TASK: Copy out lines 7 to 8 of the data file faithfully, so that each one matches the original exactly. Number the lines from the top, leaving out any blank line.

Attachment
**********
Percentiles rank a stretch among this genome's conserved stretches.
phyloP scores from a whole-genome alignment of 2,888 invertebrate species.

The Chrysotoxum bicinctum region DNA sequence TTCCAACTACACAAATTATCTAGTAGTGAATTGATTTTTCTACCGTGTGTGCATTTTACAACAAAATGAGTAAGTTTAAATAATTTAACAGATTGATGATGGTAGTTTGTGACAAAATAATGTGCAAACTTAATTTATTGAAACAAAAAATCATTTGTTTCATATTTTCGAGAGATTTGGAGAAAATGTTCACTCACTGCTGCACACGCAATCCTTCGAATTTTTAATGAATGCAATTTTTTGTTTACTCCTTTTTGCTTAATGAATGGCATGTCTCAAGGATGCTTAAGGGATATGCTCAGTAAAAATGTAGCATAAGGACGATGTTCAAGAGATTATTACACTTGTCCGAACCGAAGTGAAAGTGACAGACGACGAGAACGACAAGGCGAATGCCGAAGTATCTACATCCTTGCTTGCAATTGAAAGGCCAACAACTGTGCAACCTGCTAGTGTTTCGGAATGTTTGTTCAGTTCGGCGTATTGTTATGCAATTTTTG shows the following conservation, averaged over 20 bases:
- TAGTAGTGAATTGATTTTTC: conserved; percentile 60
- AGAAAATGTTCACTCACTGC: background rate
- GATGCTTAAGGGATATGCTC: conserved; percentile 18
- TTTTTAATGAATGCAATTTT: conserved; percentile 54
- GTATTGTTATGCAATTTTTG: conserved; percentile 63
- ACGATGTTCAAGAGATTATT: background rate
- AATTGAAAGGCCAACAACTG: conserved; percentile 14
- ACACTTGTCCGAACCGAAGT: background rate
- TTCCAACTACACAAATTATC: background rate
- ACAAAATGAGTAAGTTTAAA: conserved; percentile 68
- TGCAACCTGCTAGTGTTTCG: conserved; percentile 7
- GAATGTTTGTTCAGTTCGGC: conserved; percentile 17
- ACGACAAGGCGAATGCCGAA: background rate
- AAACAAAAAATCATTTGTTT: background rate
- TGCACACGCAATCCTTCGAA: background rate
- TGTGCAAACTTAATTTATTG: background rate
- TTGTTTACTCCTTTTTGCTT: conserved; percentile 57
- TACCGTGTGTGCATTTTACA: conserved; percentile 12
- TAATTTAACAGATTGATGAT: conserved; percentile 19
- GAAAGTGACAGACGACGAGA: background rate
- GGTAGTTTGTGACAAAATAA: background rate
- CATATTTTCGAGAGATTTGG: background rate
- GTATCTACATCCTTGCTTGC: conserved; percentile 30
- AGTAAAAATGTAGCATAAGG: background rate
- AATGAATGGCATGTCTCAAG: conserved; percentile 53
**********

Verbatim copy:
- TTTTTAATGAATGCAATTTT: conserved; percentile 54
- GTATTGTTATGCAATTTTTG: conserved; percentile 63